Share Site Components means that Site Blogs, Site Calendars, Site Data Lists, Site Links, and Site Discussion Forums are going to be considered deprecated in the 6.0 release. Alfresco says if you need those features you should rely on integrating with other products or writing your own custom code.

Most projects I work on don’t use blogs, calendars, links, or discussions. I have a client or two that are using Alfresco as a team collaboration tool, but even then, the use of those tools is fairly sparse within the company. But lots of people use Data Lists, so that one may raise an eyebrow or two.

A Data List is just a collection of content-less objects of the same type. To Do Lists and Contact Lists are simple examples but people use Data Lists for all kinds of things. The Share UI doesn’t deal with content-less objects very well–you’re supposed to be collaborating on documents so when an object does not have a content stream it looks a little ugly. The Data List UI in Alfresco Share is an answer to that. But Alfresco is encouraging the creation of custom applications with the ADF (or without) so if you need something like a Data List, the repository still supports it–it’s just up to you to develop the UI.

Dropping these lesser-used tools is okay. It does seem weird that they are being dropped before Share is officially discontinued. Why not just let them stick around until Share is dead? I suspect Alfresco knows it will be a long, long time before they can officially kill Share, so they might as well trim what they’ve got to lessen the ongoing burden and to “purify” the platform of anything that’s not strictly about content.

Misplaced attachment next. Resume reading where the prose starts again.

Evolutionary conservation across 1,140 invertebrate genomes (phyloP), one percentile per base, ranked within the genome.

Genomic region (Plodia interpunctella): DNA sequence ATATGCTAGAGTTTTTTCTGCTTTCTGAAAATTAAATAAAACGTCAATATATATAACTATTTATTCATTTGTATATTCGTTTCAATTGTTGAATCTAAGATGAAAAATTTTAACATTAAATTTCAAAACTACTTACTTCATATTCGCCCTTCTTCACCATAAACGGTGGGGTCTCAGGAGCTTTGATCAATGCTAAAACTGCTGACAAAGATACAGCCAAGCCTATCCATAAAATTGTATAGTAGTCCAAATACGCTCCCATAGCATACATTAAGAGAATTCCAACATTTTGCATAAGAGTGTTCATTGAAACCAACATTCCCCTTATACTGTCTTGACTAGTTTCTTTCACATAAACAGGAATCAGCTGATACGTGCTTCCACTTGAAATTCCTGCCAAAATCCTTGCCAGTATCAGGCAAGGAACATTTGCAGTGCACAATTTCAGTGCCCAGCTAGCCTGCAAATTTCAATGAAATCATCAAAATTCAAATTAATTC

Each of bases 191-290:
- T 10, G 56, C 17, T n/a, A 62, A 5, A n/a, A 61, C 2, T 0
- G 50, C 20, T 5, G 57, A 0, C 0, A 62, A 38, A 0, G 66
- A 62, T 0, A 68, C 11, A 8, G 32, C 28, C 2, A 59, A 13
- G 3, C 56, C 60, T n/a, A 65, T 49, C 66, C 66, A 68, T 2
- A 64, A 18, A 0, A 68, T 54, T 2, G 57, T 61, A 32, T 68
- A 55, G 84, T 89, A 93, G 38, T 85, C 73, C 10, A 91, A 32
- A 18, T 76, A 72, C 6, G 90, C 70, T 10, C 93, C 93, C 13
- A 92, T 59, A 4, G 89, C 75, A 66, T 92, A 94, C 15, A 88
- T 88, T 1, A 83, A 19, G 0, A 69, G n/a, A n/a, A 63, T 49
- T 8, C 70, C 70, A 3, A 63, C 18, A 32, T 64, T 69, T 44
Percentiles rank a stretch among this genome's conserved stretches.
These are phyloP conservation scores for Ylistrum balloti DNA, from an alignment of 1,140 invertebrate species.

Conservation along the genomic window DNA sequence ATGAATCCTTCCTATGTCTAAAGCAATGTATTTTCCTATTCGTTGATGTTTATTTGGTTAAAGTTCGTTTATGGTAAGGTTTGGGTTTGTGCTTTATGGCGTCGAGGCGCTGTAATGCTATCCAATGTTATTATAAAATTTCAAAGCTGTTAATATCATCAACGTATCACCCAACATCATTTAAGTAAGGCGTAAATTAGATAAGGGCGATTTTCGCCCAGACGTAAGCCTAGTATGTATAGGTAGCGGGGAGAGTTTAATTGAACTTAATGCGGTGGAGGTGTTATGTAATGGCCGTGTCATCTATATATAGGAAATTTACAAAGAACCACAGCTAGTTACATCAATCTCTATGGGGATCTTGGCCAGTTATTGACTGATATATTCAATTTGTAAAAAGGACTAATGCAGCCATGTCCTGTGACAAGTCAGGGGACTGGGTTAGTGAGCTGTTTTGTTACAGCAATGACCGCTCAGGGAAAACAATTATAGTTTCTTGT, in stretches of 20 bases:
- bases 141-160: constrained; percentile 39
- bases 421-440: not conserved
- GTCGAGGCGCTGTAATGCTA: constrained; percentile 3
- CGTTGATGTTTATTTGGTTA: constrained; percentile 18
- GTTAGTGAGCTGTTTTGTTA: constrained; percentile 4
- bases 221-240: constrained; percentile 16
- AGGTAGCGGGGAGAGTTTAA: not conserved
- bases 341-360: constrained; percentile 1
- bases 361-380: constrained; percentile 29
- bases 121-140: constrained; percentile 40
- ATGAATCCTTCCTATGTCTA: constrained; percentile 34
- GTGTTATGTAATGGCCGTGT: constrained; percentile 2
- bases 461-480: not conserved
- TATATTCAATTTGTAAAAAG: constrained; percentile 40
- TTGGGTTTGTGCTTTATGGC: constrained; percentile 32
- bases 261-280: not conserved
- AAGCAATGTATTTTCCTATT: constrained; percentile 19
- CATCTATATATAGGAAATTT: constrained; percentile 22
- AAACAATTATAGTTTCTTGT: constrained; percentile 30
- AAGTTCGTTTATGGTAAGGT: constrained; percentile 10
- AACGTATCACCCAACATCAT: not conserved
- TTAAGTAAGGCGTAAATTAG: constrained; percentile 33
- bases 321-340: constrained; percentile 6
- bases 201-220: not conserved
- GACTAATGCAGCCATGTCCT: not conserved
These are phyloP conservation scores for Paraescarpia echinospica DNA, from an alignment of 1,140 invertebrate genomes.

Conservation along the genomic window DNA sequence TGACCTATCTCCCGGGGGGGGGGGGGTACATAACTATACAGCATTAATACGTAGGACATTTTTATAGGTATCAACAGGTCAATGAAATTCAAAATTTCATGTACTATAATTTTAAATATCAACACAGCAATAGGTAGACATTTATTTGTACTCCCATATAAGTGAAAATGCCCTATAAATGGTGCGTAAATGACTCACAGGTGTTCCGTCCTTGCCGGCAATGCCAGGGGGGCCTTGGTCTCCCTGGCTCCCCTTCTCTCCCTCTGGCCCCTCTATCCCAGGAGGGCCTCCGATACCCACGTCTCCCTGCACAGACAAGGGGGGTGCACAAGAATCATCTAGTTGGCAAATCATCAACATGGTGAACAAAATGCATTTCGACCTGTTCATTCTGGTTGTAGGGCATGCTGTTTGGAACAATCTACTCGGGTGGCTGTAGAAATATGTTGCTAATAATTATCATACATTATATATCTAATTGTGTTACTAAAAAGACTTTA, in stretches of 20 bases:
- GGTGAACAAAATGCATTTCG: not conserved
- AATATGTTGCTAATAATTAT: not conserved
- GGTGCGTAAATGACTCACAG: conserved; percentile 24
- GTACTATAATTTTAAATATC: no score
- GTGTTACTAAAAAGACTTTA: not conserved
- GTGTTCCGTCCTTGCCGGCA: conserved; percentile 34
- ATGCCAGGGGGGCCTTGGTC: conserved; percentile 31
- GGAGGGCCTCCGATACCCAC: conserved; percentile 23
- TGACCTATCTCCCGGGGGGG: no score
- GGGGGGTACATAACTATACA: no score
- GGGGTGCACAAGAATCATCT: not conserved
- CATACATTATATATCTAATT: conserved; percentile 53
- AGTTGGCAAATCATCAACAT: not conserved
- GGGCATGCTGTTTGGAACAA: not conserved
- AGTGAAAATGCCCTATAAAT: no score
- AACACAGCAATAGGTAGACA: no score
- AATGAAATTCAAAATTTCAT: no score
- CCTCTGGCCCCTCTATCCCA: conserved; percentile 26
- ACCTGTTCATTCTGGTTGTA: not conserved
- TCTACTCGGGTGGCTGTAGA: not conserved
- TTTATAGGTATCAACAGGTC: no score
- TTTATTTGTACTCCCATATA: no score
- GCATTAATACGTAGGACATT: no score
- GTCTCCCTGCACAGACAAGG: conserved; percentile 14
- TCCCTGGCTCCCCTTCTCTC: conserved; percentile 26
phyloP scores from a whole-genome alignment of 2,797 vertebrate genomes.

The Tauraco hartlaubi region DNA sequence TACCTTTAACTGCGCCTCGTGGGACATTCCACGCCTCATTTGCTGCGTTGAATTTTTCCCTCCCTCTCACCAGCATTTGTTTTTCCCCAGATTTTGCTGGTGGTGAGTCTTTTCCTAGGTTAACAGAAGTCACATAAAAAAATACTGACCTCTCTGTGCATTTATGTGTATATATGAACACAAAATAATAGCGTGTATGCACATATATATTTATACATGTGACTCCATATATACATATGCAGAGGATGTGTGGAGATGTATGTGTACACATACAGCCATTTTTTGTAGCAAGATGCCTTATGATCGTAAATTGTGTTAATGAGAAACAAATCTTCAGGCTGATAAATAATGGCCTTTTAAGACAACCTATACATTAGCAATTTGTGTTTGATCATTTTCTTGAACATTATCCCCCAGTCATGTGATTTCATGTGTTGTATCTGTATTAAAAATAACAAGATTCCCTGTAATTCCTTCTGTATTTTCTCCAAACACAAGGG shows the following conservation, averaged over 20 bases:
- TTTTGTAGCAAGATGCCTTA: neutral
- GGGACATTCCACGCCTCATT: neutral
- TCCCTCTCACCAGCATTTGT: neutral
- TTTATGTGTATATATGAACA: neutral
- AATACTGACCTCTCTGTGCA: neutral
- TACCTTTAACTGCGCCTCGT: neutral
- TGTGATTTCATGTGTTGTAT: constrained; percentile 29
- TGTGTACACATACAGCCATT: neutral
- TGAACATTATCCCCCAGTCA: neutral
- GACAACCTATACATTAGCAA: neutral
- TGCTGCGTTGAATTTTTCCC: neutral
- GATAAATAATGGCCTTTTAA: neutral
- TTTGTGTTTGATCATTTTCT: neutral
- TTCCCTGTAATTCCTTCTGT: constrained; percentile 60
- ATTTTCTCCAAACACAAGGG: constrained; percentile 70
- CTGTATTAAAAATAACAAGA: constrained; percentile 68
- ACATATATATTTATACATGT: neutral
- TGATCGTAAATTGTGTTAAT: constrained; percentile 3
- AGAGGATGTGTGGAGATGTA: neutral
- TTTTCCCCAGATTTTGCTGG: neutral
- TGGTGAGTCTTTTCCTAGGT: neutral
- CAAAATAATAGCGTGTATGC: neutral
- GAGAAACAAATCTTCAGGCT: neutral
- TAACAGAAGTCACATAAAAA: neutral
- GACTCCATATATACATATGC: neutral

Developer Direction

The notice closes out with some advice for people customizing the platform which can be summarized as: Use the platform as a black box. Rather than customizing Share, write a custom application that calls Alfresco’s services. Rather than integrating Alfresco with other systems “from the inside, out” by writing code that runs in the same process and leverages the foundational, native Alfresco API, put that logic in external applications that get what they need from Alfresco via REST. This is sound advice and I think many of us made that shift a while ago.

I should note that while Alfresco would like you to use ADF to build your custom content-centric applications, you’d be wise to assess that decision carefully. Depending on exactly what you are doing you may be better off without it.